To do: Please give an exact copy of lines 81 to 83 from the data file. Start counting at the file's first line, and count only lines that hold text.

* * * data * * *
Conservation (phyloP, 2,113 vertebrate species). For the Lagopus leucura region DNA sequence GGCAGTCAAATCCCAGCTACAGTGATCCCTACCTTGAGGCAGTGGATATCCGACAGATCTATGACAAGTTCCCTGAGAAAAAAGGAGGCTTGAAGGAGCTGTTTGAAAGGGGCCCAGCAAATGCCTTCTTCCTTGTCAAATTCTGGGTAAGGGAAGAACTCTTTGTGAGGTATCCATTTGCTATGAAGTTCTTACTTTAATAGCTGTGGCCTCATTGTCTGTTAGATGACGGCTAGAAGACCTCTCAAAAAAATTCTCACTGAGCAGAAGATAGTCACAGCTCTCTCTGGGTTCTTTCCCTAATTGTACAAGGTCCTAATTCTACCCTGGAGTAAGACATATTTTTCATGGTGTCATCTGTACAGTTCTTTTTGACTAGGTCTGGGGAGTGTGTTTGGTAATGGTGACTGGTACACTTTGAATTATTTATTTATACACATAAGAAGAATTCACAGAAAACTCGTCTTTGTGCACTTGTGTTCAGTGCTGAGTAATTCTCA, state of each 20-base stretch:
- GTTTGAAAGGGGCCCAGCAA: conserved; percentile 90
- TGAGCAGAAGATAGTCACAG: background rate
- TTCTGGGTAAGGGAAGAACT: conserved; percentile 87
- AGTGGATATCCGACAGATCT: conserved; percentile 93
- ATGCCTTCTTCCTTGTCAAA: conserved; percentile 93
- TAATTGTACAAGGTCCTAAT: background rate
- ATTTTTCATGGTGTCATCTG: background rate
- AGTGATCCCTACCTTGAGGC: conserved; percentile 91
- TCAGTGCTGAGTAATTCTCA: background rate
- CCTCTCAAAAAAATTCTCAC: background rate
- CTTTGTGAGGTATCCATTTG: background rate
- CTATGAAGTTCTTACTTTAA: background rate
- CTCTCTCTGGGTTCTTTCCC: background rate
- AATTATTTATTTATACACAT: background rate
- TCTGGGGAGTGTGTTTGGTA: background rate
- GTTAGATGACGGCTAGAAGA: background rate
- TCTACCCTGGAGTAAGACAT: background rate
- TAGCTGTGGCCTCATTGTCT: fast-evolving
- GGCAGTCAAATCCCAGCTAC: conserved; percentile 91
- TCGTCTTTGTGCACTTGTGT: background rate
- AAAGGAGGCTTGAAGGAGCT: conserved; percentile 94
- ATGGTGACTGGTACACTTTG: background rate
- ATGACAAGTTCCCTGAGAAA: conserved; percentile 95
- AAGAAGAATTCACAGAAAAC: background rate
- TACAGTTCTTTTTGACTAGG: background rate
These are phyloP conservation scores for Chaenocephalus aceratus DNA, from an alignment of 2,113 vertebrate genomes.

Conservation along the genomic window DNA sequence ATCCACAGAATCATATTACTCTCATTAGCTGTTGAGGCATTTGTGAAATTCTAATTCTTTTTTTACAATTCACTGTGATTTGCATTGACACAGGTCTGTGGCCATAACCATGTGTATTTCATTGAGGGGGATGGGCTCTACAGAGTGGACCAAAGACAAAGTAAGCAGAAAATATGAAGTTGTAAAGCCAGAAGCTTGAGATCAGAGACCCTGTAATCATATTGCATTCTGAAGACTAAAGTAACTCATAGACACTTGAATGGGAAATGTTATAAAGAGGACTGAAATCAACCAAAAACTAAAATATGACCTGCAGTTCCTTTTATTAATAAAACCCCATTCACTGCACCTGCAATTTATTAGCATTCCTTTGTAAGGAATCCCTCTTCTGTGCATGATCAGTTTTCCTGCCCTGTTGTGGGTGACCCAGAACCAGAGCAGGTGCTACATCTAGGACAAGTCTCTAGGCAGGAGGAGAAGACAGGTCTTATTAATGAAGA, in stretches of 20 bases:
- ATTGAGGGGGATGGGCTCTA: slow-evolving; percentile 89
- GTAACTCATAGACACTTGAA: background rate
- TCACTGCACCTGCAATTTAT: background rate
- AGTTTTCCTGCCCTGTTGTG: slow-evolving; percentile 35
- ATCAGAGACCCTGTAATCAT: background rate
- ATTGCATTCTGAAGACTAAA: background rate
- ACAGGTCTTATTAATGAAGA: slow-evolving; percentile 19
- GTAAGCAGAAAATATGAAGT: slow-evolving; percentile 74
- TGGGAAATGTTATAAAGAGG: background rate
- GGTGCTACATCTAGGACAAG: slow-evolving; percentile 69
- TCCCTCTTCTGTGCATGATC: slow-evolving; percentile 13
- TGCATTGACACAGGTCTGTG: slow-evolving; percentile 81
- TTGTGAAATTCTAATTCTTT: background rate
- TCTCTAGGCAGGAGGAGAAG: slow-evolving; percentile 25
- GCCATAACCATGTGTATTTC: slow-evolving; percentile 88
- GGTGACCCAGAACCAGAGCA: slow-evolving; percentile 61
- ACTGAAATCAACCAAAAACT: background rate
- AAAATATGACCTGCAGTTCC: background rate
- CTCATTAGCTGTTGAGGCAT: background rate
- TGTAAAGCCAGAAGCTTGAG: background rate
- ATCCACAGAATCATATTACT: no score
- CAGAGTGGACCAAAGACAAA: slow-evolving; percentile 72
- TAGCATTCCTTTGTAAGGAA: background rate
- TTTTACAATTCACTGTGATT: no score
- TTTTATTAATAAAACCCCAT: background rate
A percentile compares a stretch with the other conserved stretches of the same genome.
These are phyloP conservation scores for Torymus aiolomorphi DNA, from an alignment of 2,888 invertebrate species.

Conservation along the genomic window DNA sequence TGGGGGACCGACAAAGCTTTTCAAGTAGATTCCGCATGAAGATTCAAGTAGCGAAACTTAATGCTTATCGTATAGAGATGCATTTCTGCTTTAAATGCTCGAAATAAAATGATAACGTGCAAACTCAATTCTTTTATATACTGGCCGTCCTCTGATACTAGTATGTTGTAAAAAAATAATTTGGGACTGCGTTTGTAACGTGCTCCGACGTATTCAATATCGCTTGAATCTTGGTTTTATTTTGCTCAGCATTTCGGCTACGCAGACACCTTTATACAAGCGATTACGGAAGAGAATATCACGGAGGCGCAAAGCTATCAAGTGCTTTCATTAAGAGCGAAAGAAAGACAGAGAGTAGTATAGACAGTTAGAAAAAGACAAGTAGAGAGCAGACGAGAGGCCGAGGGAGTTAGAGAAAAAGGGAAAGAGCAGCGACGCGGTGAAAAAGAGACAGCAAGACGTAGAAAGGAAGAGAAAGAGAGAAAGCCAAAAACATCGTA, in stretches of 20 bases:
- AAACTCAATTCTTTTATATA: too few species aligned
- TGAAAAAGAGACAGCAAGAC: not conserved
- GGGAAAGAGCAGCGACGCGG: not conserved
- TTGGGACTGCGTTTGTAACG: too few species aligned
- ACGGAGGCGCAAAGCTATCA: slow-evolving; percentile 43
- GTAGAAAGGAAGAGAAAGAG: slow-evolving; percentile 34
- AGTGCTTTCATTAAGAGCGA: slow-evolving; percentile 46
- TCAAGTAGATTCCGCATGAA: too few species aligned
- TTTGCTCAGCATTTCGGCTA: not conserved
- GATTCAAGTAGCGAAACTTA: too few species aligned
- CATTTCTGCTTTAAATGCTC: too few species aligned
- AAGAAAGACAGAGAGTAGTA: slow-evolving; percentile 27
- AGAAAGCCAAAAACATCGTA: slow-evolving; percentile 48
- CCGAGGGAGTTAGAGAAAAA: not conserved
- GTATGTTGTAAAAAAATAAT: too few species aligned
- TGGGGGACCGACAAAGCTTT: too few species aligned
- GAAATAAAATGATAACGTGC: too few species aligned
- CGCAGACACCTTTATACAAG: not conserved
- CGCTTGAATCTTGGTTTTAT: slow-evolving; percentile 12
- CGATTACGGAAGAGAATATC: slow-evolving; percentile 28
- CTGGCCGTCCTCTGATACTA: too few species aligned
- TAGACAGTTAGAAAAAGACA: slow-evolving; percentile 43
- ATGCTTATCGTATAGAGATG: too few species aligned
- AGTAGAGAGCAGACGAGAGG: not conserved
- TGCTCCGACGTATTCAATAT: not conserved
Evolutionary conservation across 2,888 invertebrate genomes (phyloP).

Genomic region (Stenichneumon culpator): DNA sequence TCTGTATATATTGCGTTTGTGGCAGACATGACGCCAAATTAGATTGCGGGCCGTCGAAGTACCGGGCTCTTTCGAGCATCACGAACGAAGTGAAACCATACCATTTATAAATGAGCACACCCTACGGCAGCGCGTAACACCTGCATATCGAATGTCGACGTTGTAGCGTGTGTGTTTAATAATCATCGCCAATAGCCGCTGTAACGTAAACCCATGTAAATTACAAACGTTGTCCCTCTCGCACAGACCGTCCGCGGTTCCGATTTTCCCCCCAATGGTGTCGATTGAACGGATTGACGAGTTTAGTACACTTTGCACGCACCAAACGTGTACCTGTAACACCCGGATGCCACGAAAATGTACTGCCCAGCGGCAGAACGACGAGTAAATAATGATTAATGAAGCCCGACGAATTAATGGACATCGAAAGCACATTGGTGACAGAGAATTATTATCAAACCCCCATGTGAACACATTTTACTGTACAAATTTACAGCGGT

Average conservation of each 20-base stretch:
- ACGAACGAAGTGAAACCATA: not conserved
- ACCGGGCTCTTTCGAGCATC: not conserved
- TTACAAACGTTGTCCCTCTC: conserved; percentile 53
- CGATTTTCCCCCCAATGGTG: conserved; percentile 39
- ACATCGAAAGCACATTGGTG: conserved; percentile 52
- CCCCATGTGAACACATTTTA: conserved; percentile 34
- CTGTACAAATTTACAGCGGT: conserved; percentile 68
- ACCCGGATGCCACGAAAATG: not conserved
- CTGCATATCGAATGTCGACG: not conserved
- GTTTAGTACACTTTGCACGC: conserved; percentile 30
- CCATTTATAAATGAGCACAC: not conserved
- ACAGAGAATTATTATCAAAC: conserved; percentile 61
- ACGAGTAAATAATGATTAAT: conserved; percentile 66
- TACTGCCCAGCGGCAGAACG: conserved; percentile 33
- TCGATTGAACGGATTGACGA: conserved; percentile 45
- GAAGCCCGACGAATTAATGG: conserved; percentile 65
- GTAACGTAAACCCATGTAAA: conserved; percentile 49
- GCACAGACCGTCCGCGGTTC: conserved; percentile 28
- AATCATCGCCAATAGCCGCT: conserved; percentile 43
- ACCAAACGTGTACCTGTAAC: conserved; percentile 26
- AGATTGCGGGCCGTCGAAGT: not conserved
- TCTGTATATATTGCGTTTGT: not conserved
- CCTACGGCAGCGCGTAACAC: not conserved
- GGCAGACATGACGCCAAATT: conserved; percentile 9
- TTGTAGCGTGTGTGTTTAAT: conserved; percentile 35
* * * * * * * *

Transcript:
- TGCTCCGACGTATTCAATAT: not conserved
Evolutionary conservation across 2,888 invertebrate genomes (phyloP).

Genomic region (Stenichneumon culpator): DNA sequence TCTGTATATATTGCGTTTGTGGCAGACATGACGCCAAATTAGATTGCGGGCCGTCGAAGTACCGGGCTCTTTCGAGCATCACGAACGAAGTGAAACCATACCATTTATAAATGAGCACACCCTACGGCAGCGCGTAACACCTGCATATCGAATGTCGACGTTGTAGCGTGTGTGTTTAATAATCATCGCCAATAGCCGCTGTAACGTAAACCCATGTAAATTACAAACGTTGTCCCTCTCGCACAGACCGTCCGCGGTTCCGATTTTCCCCCCAATGGTGTCGATTGAACGGATTGACGAGTTTAGTACACTTTGCACGCACCAAACGTGTACCTGTAACACCCGGATGCCACGAAAATGTACTGCCCAGCGGCAGAACGACGAGTAAATAATGATTAATGAAGCCCGACGAATTAATGGACATCGAAAGCACATTGGTGACAGAGAATTATTATCAAACCCCCATGTGAACACATTTTACTGTACAAATTTACAGCGGT